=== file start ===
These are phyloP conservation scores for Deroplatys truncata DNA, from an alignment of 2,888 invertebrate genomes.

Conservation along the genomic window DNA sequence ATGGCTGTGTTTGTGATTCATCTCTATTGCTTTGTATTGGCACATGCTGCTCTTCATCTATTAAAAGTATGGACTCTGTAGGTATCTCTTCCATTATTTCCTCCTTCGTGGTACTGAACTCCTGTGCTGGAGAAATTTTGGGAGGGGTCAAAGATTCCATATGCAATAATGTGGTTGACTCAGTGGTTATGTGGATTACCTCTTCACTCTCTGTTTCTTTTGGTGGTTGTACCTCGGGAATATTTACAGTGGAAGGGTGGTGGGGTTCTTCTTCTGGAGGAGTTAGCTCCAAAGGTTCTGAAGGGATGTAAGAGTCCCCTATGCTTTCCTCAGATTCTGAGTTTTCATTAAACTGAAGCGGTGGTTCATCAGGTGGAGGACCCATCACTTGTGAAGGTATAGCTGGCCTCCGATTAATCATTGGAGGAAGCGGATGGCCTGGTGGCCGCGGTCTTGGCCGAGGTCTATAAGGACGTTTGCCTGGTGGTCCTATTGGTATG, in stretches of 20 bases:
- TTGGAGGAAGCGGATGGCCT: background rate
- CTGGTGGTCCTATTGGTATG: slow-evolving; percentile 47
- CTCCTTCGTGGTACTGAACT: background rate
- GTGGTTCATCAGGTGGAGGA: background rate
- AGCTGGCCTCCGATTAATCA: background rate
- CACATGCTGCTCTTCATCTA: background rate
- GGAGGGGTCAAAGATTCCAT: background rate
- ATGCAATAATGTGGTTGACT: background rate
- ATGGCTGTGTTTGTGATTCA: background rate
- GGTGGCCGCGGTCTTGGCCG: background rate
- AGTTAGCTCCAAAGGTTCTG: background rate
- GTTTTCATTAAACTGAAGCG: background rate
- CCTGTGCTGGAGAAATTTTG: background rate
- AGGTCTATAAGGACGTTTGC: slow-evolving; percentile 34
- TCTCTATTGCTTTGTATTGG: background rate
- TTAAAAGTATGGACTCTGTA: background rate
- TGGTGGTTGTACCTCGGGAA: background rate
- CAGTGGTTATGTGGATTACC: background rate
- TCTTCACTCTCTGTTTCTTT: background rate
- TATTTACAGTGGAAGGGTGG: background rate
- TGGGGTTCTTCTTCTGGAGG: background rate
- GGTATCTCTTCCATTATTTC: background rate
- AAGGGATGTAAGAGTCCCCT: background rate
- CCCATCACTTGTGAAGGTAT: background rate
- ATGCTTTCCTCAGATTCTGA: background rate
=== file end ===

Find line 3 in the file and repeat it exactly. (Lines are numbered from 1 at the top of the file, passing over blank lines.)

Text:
- TTGGAGGAAGCGGATGGCCT: background rate